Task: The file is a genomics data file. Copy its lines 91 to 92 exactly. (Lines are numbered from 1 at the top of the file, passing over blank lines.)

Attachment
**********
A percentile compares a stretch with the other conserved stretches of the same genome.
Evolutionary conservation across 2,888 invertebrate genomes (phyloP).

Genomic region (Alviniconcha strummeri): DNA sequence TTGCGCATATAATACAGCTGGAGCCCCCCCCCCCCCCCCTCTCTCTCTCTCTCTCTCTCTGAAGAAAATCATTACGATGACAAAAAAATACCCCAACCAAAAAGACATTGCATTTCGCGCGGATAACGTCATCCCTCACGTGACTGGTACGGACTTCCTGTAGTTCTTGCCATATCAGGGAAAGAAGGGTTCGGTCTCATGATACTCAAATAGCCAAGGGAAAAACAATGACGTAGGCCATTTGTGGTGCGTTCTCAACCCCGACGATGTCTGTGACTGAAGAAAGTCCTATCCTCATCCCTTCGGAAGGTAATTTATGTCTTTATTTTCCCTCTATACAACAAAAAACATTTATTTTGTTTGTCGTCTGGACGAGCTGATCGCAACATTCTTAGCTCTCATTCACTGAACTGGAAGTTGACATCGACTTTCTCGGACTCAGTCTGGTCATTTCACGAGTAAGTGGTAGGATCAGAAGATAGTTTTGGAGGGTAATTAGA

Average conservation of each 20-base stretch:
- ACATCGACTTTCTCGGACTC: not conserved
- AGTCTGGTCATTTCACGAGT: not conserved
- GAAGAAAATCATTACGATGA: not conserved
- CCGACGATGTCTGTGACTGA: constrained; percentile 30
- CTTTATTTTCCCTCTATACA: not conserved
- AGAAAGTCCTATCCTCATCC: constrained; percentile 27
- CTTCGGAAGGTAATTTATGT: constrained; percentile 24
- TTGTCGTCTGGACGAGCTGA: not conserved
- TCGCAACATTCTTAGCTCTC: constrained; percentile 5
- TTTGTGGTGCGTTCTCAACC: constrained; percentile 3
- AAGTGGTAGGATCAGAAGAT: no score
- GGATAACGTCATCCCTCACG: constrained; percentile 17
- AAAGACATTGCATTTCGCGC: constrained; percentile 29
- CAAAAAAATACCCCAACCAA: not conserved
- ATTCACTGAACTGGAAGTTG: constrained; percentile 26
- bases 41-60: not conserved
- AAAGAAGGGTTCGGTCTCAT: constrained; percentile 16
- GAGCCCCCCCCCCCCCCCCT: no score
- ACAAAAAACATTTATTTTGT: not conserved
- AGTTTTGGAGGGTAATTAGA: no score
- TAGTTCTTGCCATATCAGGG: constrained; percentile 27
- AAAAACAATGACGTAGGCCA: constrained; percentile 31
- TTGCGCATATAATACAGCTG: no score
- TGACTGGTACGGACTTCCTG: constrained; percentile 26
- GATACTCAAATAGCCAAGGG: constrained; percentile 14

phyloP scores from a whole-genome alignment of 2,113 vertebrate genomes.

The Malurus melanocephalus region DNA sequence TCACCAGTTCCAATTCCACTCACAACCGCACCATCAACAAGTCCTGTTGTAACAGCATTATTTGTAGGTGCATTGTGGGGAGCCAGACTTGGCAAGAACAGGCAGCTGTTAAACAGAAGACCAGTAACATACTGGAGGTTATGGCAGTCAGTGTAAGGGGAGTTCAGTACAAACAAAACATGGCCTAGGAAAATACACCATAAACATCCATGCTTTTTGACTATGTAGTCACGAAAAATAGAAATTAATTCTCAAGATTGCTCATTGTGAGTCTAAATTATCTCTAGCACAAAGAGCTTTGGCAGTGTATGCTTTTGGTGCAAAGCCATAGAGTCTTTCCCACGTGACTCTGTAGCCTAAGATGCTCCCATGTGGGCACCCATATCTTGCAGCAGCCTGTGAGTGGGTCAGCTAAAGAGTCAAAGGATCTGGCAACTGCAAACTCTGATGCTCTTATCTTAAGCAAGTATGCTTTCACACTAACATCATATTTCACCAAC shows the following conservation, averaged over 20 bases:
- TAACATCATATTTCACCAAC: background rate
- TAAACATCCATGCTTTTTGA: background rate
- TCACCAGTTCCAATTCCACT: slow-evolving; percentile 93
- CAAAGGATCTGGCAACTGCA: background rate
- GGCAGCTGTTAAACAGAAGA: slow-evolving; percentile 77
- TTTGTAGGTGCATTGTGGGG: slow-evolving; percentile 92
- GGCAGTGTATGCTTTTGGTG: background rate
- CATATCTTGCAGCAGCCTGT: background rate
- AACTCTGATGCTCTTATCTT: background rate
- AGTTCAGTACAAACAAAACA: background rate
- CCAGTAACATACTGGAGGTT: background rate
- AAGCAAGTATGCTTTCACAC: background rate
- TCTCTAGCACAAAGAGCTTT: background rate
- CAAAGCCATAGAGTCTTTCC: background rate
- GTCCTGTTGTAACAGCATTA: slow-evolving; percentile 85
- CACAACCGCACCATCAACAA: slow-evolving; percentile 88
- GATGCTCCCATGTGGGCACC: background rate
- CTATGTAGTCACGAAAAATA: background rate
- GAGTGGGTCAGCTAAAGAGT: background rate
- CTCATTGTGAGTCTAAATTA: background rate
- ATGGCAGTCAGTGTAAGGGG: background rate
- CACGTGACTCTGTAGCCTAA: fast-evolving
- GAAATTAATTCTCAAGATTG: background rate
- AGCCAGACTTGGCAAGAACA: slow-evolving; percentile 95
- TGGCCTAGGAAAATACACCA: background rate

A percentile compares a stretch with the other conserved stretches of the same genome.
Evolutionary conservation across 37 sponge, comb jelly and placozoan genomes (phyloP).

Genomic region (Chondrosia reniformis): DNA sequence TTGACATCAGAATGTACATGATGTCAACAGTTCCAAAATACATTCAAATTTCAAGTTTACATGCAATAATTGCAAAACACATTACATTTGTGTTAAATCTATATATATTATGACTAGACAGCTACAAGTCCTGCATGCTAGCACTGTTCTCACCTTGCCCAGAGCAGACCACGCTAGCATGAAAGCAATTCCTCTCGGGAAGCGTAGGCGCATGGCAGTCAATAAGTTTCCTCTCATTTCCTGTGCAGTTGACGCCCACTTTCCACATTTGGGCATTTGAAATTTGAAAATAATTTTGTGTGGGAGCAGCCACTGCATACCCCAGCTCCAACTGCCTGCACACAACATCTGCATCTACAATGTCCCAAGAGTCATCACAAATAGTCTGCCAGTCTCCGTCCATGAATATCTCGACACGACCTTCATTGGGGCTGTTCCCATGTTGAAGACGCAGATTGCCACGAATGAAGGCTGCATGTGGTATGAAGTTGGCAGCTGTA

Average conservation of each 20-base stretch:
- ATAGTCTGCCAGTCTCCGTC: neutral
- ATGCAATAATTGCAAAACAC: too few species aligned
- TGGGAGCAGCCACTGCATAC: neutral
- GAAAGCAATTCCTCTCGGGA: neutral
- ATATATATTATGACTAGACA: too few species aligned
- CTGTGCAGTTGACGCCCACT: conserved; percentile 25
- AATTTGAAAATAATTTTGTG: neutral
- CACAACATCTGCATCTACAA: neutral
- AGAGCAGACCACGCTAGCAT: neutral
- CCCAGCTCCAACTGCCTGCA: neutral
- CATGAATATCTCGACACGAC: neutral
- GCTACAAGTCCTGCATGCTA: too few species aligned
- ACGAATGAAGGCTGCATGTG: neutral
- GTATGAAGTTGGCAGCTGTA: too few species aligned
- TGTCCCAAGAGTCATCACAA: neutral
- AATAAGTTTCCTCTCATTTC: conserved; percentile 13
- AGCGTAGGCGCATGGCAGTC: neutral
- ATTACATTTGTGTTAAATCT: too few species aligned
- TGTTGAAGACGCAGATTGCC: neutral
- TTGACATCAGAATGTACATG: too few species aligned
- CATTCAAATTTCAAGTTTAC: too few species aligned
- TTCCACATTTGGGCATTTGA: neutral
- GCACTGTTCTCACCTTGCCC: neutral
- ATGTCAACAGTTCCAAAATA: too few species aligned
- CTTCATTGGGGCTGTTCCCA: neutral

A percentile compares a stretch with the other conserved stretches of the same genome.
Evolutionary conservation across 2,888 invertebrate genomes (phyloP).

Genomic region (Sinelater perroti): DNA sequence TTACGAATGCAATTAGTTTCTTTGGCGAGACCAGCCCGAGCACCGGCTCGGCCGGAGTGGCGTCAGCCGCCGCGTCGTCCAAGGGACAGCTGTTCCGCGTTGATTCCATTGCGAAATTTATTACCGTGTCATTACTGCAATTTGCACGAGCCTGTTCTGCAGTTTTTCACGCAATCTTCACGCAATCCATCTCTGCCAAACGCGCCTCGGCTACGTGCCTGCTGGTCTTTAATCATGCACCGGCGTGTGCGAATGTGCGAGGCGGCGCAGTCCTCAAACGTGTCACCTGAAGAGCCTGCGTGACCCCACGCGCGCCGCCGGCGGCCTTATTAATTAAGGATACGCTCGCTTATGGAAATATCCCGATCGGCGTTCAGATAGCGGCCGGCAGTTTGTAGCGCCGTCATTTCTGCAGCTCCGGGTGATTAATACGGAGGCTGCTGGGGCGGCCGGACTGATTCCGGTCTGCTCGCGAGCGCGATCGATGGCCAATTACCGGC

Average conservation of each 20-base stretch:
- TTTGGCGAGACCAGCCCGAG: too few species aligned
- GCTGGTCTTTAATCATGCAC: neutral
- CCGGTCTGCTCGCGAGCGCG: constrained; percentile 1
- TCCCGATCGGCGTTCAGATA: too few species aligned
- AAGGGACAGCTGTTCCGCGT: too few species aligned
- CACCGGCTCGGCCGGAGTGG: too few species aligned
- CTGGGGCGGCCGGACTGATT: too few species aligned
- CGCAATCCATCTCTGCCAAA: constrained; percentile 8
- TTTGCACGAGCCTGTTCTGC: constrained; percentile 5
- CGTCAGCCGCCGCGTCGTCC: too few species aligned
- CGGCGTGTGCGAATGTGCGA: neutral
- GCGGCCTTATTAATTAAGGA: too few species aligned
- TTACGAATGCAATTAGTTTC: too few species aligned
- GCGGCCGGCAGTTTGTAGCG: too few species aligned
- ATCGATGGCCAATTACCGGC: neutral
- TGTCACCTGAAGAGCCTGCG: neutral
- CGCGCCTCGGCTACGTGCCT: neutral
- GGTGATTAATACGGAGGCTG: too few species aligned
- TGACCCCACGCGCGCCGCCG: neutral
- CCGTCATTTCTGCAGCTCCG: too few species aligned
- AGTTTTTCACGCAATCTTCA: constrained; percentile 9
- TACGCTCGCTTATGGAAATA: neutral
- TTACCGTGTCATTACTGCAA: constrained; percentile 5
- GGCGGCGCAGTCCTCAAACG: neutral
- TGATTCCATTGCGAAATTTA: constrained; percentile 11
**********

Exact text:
- GCTGGTCTTTAATCATGCAC: neutral
- CCGGTCTGCTCGCGAGCGCG: constrained; percentile 1